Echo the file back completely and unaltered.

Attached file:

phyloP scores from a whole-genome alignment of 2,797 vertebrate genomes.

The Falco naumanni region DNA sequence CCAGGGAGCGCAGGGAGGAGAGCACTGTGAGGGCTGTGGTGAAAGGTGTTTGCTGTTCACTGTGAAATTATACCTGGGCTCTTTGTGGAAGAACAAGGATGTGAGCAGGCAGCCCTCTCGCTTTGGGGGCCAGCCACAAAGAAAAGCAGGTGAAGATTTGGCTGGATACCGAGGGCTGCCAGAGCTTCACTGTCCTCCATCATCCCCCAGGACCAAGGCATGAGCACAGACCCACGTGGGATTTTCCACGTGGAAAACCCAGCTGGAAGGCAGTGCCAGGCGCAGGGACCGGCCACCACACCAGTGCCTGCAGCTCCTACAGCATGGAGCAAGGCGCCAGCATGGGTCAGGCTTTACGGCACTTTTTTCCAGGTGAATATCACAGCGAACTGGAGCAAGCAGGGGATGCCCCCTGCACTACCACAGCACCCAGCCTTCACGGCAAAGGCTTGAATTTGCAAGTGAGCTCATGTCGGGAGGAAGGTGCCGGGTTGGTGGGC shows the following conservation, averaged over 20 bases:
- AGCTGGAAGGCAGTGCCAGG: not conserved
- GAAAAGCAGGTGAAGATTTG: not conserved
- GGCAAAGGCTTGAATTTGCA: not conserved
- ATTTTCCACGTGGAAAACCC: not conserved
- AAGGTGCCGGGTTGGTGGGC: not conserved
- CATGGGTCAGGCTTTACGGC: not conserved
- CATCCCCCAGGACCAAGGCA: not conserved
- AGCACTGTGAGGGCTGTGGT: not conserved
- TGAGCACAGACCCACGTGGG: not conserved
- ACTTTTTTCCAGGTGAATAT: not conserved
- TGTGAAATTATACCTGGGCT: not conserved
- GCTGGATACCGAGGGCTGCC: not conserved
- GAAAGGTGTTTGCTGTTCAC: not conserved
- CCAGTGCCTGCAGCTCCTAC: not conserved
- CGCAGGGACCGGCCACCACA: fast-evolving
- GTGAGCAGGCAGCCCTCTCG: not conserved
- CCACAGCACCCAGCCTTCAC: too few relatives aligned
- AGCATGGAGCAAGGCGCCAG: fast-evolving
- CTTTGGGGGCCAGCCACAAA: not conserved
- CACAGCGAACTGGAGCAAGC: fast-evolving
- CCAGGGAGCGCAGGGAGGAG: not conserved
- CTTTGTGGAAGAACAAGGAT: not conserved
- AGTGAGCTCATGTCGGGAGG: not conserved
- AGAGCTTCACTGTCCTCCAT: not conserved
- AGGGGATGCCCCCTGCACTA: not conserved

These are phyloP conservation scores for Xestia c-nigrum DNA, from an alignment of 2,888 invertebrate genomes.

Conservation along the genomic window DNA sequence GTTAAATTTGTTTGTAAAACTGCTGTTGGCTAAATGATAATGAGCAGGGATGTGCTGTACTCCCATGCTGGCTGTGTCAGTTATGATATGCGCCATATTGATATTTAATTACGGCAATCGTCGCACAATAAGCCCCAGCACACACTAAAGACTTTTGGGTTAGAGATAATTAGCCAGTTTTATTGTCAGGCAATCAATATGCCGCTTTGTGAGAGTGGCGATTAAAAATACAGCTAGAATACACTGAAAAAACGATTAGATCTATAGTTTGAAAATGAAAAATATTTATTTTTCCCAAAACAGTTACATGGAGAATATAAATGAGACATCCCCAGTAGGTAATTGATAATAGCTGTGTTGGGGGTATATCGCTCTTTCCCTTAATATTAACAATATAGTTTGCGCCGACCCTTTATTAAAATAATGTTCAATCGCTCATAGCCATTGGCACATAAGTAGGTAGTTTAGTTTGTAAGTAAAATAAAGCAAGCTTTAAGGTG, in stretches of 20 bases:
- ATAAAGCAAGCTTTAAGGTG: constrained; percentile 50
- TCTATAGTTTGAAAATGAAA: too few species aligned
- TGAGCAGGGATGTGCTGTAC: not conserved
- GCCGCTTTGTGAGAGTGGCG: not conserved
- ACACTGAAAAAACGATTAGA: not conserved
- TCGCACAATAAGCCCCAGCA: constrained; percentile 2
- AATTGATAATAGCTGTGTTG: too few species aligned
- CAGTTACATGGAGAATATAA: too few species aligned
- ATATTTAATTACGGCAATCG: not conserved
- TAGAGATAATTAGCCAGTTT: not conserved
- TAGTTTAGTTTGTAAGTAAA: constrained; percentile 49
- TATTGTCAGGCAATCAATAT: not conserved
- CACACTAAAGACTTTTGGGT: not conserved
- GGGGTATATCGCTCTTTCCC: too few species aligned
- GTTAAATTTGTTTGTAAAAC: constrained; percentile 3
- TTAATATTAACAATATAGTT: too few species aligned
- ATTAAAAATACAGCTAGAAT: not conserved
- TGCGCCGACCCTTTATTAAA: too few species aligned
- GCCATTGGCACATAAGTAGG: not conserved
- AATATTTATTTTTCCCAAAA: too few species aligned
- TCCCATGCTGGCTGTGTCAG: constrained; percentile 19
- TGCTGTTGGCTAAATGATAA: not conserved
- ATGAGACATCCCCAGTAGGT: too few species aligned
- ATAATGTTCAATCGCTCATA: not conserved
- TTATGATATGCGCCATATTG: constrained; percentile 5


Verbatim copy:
phyloP scores from a whole-genome alignment of 2,797 vertebrate genomes.

The Falco naumanni region DNA sequence CCAGGGAGCGCAGGGAGGAGAGCACTGTGAGGGCTGTGGTGAAAGGTGTTTGCTGTTCACTGTGAAATTATACCTGGGCTCTTTGTGGAAGAACAAGGATGTGAGCAGGCAGCCCTCTCGCTTTGGGGGCCAGCCACAAAGAAAAGCAGGTGAAGATTTGGCTGGATACCGAGGGCTGCCAGAGCTTCACTGTCCTCCATCATCCCCCAGGACCAAGGCATGAGCACAGACCCACGTGGGATTTTCCACGTGGAAAACCCAGCTGGAAGGCAGTGCCAGGCGCAGGGACCGGCCACCACACCAGTGCCTGCAGCTCCTACAGCATGGAGCAAGGCGCCAGCATGGGTCAGGCTTTACGGCACTTTTTTCCAGGTGAATATCACAGCGAACTGGAGCAAGCAGGGGATGCCCCCTGCACTACCACAGCACCCAGCCTTCACGGCAAAGGCTTGAATTTGCAAGTGAGCTCATGTCGGGAGGAAGGTGCCGGGTTGGTGGGC shows the following conservation, averaged over 20 bases:
- AGCTGGAAGGCAGTGCCAGG: not conserved
- GAAAAGCAGGTGAAGATTTG: not conserved
- GGCAAAGGCTTGAATTTGCA: not conserved
- ATTTTCCACGTGGAAAACCC: not conserved
- AAGGTGCCGGGTTGGTGGGC: not conserved
- CATGGGTCAGGCTTTACGGC: not conserved
- CATCCCCCAGGACCAAGGCA: not conserved
- AGCACTGTGAGGGCTGTGGT: not conserved
- TGAGCACAGACCCACGTGGG: not conserved
- ACTTTTTTCCAGGTGAATAT: not conserved
- TGTGAAATTATACCTGGGCT: not conserved
- GCTGGATACCGAGGGCTGCC: not conserved
- GAAAGGTGTTTGCTGTTCAC: not conserved
- CCAGTGCCTGCAGCTCCTAC: not conserved
- CGCAGGGACCGGCCACCACA: fast-evolving
- GTGAGCAGGCAGCCCTCTCG: not conserved
- CCACAGCACCCAGCCTTCAC: too few relatives aligned
- AGCATGGAGCAAGGCGCCAG: fast-evolving
- CTTTGGGGGCCAGCCACAAA: not conserved
- CACAGCGAACTGGAGCAAGC: fast-evolving
- CCAGGGAGCGCAGGGAGGAG: not conserved
- CTTTGTGGAAGAACAAGGAT: not conserved
- AGTGAGCTCATGTCGGGAGG: not conserved
- AGAGCTTCACTGTCCTCCAT: not conserved
- AGGGGATGCCCCCTGCACTA: not conserved

These are phyloP conservation scores for Xestia c-nigrum DNA, from an alignment of 2,888 invertebrate genomes.

Conservation along the genomic window DNA sequence GTTAAATTTGTTTGTAAAACTGCTGTTGGCTAAATGATAATGAGCAGGGATGTGCTGTACTCCCATGCTGGCTGTGTCAGTTATGATATGCGCCATATTGATATTTAATTACGGCAATCGTCGCACAATAAGCCCCAGCACACACTAAAGACTTTTGGGTTAGAGATAATTAGCCAGTTTTATTGTCAGGCAATCAATATGCCGCTTTGTGAGAGTGGCGATTAAAAATACAGCTAGAATACACTGAAAAAACGATTAGATCTATAGTTTGAAAATGAAAAATATTTATTTTTCCCAAAACAGTTACATGGAGAATATAAATGAGACATCCCCAGTAGGTAATTGATAATAGCTGTGTTGGGGGTATATCGCTCTTTCCCTTAATATTAACAATATAGTTTGCGCCGACCCTTTATTAAAATAATGTTCAATCGCTCATAGCCATTGGCACATAAGTAGGTAGTTTAGTTTGTAAGTAAAATAAAGCAAGCTTTAAGGTG, in stretches of 20 bases:
- ATAAAGCAAGCTTTAAGGTG: constrained; percentile 50
- TCTATAGTTTGAAAATGAAA: too few species aligned
- TGAGCAGGGATGTGCTGTAC: not conserved
- GCCGCTTTGTGAGAGTGGCG: not conserved
- ACACTGAAAAAACGATTAGA: not conserved
- TCGCACAATAAGCCCCAGCA: constrained; percentile 2
- AATTGATAATAGCTGTGTTG: too few species aligned
- CAGTTACATGGAGAATATAA: too few species aligned
- ATATTTAATTACGGCAATCG: not conserved
- TAGAGATAATTAGCCAGTTT: not conserved
- TAGTTTAGTTTGTAAGTAAA: constrained; percentile 49
- TATTGTCAGGCAATCAATAT: not conserved
- CACACTAAAGACTTTTGGGT: not conserved
- GGGGTATATCGCTCTTTCCC: too few species aligned
- GTTAAATTTGTTTGTAAAAC: constrained; percentile 3
- TTAATATTAACAATATAGTT: too few species aligned
- ATTAAAAATACAGCTAGAAT: not conserved
- TGCGCCGACCCTTTATTAAA: too few species aligned
- GCCATTGGCACATAAGTAGG: not conserved
- AATATTTATTTTTCCCAAAA: too few species aligned
- TCCCATGCTGGCTGTGTCAG: constrained; percentile 19
- TGCTGTTGGCTAAATGATAA: not conserved
- ATGAGACATCCCCAGTAGGT: too few species aligned
- ATAATGTTCAATCGCTCATA: not conserved
- TTATGATATGCGCCATATTG: constrained; percentile 5